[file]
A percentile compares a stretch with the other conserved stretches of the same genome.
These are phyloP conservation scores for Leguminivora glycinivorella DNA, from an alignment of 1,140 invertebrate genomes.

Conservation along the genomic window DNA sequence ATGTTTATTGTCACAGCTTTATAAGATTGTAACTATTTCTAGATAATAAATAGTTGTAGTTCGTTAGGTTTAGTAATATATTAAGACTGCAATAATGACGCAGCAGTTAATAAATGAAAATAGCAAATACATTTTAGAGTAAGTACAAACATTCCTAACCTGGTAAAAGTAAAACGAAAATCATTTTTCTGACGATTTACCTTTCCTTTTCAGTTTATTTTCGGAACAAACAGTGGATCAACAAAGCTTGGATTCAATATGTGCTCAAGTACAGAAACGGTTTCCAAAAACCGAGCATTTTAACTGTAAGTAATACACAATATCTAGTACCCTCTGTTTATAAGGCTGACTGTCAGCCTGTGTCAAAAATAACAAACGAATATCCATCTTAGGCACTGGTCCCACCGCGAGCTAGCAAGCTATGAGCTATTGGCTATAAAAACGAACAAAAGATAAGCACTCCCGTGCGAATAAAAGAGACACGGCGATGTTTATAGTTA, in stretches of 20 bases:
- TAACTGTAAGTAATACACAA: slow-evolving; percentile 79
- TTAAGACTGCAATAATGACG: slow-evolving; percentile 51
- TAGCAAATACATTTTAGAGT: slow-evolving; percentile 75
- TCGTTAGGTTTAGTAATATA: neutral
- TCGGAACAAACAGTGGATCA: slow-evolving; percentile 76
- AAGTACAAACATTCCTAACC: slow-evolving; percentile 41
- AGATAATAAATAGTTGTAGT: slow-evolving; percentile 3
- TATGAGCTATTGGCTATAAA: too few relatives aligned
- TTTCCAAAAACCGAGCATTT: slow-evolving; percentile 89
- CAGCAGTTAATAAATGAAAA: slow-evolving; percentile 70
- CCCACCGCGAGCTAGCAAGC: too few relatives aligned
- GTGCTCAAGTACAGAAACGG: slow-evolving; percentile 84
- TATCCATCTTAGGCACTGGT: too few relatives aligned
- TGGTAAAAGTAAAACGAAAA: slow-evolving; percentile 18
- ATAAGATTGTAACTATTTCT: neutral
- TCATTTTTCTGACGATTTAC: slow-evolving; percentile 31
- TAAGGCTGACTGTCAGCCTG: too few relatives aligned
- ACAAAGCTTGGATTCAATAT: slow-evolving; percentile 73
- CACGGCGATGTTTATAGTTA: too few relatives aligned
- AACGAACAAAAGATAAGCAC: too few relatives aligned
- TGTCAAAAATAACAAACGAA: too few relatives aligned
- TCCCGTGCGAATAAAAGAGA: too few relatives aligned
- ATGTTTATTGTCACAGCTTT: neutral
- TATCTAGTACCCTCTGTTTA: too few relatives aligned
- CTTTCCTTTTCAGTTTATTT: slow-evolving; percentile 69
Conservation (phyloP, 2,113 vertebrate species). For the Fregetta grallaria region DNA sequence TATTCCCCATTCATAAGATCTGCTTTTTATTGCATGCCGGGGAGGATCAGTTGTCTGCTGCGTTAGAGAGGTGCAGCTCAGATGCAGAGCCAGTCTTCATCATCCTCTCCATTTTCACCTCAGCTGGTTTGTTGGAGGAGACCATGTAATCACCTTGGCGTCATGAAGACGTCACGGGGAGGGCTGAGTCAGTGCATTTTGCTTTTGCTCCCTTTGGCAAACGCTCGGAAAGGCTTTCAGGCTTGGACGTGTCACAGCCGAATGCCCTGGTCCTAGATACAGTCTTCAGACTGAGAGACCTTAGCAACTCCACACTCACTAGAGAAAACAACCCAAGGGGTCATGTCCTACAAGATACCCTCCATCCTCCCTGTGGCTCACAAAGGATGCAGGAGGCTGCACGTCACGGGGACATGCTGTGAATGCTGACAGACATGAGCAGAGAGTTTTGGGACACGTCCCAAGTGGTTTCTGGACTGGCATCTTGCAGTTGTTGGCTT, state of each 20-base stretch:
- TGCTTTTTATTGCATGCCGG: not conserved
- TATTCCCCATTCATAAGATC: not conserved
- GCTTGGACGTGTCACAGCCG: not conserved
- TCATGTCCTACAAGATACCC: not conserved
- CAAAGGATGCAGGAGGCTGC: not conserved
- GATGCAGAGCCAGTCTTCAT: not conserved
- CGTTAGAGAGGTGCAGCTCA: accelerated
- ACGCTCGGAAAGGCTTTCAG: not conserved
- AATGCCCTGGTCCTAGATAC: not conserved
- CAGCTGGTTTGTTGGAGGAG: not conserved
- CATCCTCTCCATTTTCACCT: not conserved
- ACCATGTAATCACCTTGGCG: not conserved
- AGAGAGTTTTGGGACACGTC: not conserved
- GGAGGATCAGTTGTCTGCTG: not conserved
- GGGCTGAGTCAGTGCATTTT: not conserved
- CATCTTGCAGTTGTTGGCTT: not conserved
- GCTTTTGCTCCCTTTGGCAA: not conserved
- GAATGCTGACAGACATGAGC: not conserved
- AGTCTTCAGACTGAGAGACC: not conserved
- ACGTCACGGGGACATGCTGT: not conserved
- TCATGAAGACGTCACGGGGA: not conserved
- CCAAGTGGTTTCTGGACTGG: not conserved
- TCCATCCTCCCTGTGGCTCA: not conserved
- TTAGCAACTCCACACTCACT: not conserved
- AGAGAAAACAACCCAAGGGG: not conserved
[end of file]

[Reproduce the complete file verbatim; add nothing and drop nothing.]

A percentile compares a stretch with the other conserved stretches of the same genome.
These are phyloP conservation scores for Leguminivora glycinivorella DNA, from an alignment of 1,140 invertebrate genomes.

Conservation along the genomic window DNA sequence ATGTTTATTGTCACAGCTTTATAAGATTGTAACTATTTCTAGATAATAAATAGTTGTAGTTCGTTAGGTTTAGTAATATATTAAGACTGCAATAATGACGCAGCAGTTAATAAATGAAAATAGCAAATACATTTTAGAGTAAGTACAAACATTCCTAACCTGGTAAAAGTAAAACGAAAATCATTTTTCTGACGATTTACCTTTCCTTTTCAGTTTATTTTCGGAACAAACAGTGGATCAACAAAGCTTGGATTCAATATGTGCTCAAGTACAGAAACGGTTTCCAAAAACCGAGCATTTTAACTGTAAGTAATACACAATATCTAGTACCCTCTGTTTATAAGGCTGACTGTCAGCCTGTGTCAAAAATAACAAACGAATATCCATCTTAGGCACTGGTCCCACCGCGAGCTAGCAAGCTATGAGCTATTGGCTATAAAAACGAACAAAAGATAAGCACTCCCGTGCGAATAAAAGAGACACGGCGATGTTTATAGTTA, in stretches of 20 bases:
- TAACTGTAAGTAATACACAA: slow-evolving; percentile 79
- TTAAGACTGCAATAATGACG: slow-evolving; percentile 51
- TAGCAAATACATTTTAGAGT: slow-evolving; percentile 75
- TCGTTAGGTTTAGTAATATA: neutral
- TCGGAACAAACAGTGGATCA: slow-evolving; percentile 76
- AAGTACAAACATTCCTAACC: slow-evolving; percentile 41
- AGATAATAAATAGTTGTAGT: slow-evolving; percentile 3
- TATGAGCTATTGGCTATAAA: too few relatives aligned
- TTTCCAAAAACCGAGCATTT: slow-evolving; percentile 89
- CAGCAGTTAATAAATGAAAA: slow-evolving; percentile 70
- CCCACCGCGAGCTAGCAAGC: too few relatives aligned
- GTGCTCAAGTACAGAAACGG: slow-evolving; percentile 84
- TATCCATCTTAGGCACTGGT: too few relatives aligned
- TGGTAAAAGTAAAACGAAAA: slow-evolving; percentile 18
- ATAAGATTGTAACTATTTCT: neutral
- TCATTTTTCTGACGATTTAC: slow-evolving; percentile 31
- TAAGGCTGACTGTCAGCCTG: too few relatives aligned
- ACAAAGCTTGGATTCAATAT: slow-evolving; percentile 73
- CACGGCGATGTTTATAGTTA: too few relatives aligned
- AACGAACAAAAGATAAGCAC: too few relatives aligned
- TGTCAAAAATAACAAACGAA: too few relatives aligned
- TCCCGTGCGAATAAAAGAGA: too few relatives aligned
- ATGTTTATTGTCACAGCTTT: neutral
- TATCTAGTACCCTCTGTTTA: too few relatives aligned
- CTTTCCTTTTCAGTTTATTT: slow-evolving; percentile 69
Conservation (phyloP, 2,113 vertebrate species). For the Fregetta grallaria region DNA sequence TATTCCCCATTCATAAGATCTGCTTTTTATTGCATGCCGGGGAGGATCAGTTGTCTGCTGCGTTAGAGAGGTGCAGCTCAGATGCAGAGCCAGTCTTCATCATCCTCTCCATTTTCACCTCAGCTGGTTTGTTGGAGGAGACCATGTAATCACCTTGGCGTCATGAAGACGTCACGGGGAGGGCTGAGTCAGTGCATTTTGCTTTTGCTCCCTTTGGCAAACGCTCGGAAAGGCTTTCAGGCTTGGACGTGTCACAGCCGAATGCCCTGGTCCTAGATACAGTCTTCAGACTGAGAGACCTTAGCAACTCCACACTCACTAGAGAAAACAACCCAAGGGGTCATGTCCTACAAGATACCCTCCATCCTCCCTGTGGCTCACAAAGGATGCAGGAGGCTGCACGTCACGGGGACATGCTGTGAATGCTGACAGACATGAGCAGAGAGTTTTGGGACACGTCCCAAGTGGTTTCTGGACTGGCATCTTGCAGTTGTTGGCTT, state of each 20-base stretch:
- TGCTTTTTATTGCATGCCGG: not conserved
- TATTCCCCATTCATAAGATC: not conserved
- GCTTGGACGTGTCACAGCCG: not conserved
- TCATGTCCTACAAGATACCC: not conserved
- CAAAGGATGCAGGAGGCTGC: not conserved
- GATGCAGAGCCAGTCTTCAT: not conserved
- CGTTAGAGAGGTGCAGCTCA: accelerated
- ACGCTCGGAAAGGCTTTCAG: not conserved
- AATGCCCTGGTCCTAGATAC: not conserved
- CAGCTGGTTTGTTGGAGGAG: not conserved
- CATCCTCTCCATTTTCACCT: not conserved
- ACCATGTAATCACCTTGGCG: not conserved
- AGAGAGTTTTGGGACACGTC: not conserved
- GGAGGATCAGTTGTCTGCTG: not conserved
- GGGCTGAGTCAGTGCATTTT: not conserved
- CATCTTGCAGTTGTTGGCTT: not conserved
- GCTTTTGCTCCCTTTGGCAA: not conserved
- GAATGCTGACAGACATGAGC: not conserved
- AGTCTTCAGACTGAGAGACC: not conserved
- ACGTCACGGGGACATGCTGT: not conserved
- TCATGAAGACGTCACGGGGA: not conserved
- CCAAGTGGTTTCTGGACTGG: not conserved
- TCCATCCTCCCTGTGGCTCA: not conserved
- TTAGCAACTCCACACTCACT: not conserved
- AGAGAAAACAACCCAAGGGG: not conserved